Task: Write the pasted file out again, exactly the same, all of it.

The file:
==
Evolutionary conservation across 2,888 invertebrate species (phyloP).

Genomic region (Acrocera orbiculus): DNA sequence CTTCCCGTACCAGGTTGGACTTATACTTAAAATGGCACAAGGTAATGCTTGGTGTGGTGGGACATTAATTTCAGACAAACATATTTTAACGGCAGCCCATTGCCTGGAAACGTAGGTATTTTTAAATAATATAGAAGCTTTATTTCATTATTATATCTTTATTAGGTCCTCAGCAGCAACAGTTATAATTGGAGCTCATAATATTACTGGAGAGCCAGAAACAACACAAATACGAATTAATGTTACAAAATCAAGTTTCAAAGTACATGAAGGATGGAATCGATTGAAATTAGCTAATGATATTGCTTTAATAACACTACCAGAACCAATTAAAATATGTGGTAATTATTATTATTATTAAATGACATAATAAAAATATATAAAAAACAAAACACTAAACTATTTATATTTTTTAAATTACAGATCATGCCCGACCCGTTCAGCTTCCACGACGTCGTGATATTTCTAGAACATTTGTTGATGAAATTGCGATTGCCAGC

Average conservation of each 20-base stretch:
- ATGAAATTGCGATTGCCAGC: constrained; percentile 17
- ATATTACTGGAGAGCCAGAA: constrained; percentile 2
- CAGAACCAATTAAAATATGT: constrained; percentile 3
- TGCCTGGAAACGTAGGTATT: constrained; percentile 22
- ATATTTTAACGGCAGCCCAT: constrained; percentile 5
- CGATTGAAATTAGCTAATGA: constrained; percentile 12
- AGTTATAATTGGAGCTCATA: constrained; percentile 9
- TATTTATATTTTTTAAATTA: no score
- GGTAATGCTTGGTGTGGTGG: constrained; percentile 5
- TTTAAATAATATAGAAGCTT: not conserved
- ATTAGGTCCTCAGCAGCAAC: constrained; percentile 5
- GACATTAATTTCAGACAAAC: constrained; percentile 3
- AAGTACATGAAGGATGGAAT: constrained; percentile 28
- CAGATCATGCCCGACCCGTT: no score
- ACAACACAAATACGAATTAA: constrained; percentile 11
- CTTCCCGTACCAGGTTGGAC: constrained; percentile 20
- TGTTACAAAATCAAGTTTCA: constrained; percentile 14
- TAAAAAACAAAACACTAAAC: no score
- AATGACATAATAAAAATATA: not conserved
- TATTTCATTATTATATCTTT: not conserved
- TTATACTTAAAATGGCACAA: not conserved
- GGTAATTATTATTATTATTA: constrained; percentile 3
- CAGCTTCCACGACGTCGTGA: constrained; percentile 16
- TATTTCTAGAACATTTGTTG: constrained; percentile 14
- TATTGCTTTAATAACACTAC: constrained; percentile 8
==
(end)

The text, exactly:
Evolutionary conservation across 2,888 invertebrate species (phyloP).

Genomic region (Acrocera orbiculus): DNA sequence CTTCCCGTACCAGGTTGGACTTATACTTAAAATGGCACAAGGTAATGCTTGGTGTGGTGGGACATTAATTTCAGACAAACATATTTTAACGGCAGCCCATTGCCTGGAAACGTAGGTATTTTTAAATAATATAGAAGCTTTATTTCATTATTATATCTTTATTAGGTCCTCAGCAGCAACAGTTATAATTGGAGCTCATAATATTACTGGAGAGCCAGAAACAACACAAATACGAATTAATGTTACAAAATCAAGTTTCAAAGTACATGAAGGATGGAATCGATTGAAATTAGCTAATGATATTGCTTTAATAACACTACCAGAACCAATTAAAATATGTGGTAATTATTATTATTATTAAATGACATAATAAAAATATATAAAAAACAAAACACTAAACTATTTATATTTTTTAAATTACAGATCATGCCCGACCCGTTCAGCTTCCACGACGTCGTGATATTTCTAGAACATTTGTTGATGAAATTGCGATTGCCAGC

Average conservation of each 20-base stretch:
- ATGAAATTGCGATTGCCAGC: constrained; percentile 17
- ATATTACTGGAGAGCCAGAA: constrained; percentile 2
- CAGAACCAATTAAAATATGT: constrained; percentile 3
- TGCCTGGAAACGTAGGTATT: constrained; percentile 22
- ATATTTTAACGGCAGCCCAT: constrained; percentile 5
- CGATTGAAATTAGCTAATGA: constrained; percentile 12
- AGTTATAATTGGAGCTCATA: constrained; percentile 9
- TATTTATATTTTTTAAATTA: no score
- GGTAATGCTTGGTGTGGTGG: constrained; percentile 5
- TTTAAATAATATAGAAGCTT: not conserved
- ATTAGGTCCTCAGCAGCAAC: constrained; percentile 5
- GACATTAATTTCAGACAAAC: constrained; percentile 3
- AAGTACATGAAGGATGGAAT: constrained; percentile 28
- CAGATCATGCCCGACCCGTT: no score
- ACAACACAAATACGAATTAA: constrained; percentile 11
- CTTCCCGTACCAGGTTGGAC: constrained; percentile 20
- TGTTACAAAATCAAGTTTCA: constrained; percentile 14
- TAAAAAACAAAACACTAAAC: no score
- AATGACATAATAAAAATATA: not conserved
- TATTTCATTATTATATCTTT: not conserved
- TTATACTTAAAATGGCACAA: not conserved
- GGTAATTATTATTATTATTA: constrained; percentile 3
- CAGCTTCCACGACGTCGTGA: constrained; percentile 16
- TATTTCTAGAACATTTGTTG: constrained; percentile 14
- TATTGCTTTAATAACACTAC: constrained; percentile 8